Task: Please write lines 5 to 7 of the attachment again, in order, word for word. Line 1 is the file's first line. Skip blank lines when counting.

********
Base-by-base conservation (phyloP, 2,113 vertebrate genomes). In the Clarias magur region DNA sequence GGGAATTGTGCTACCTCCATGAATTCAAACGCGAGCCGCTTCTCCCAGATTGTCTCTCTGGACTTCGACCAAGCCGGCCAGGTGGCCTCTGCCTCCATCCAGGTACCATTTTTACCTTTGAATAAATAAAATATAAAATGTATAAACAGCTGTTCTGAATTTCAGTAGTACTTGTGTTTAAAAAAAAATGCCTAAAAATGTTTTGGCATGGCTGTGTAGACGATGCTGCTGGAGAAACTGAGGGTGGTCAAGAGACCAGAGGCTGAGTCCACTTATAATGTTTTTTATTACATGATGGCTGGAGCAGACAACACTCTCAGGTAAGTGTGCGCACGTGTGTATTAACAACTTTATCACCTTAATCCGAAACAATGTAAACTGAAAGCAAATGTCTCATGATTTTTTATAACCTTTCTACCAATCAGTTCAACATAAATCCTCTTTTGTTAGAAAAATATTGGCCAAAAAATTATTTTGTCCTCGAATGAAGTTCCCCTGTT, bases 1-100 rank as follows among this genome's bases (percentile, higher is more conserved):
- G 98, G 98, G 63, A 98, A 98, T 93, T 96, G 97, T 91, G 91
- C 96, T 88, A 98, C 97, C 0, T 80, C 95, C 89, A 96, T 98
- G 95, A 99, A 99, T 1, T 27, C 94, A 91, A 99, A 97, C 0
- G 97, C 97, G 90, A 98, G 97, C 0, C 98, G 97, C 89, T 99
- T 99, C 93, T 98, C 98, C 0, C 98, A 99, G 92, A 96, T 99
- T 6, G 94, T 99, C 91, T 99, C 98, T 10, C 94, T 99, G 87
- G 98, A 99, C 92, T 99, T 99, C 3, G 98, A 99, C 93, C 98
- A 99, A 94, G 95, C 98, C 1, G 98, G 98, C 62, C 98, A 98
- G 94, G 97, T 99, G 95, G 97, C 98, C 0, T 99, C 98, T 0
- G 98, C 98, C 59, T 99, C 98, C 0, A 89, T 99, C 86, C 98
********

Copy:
- G 97, C 97, G 90, A 98, G 97, C 0, C 98, G 97, C 89, T 99
- T 99, C 93, T 98, C 98, C 0, C 98, A 99, G 92, A 96, T 99
- T 6, G 94, T 99, C 91, T 99, C 98, T 10, C 94, T 99, G 87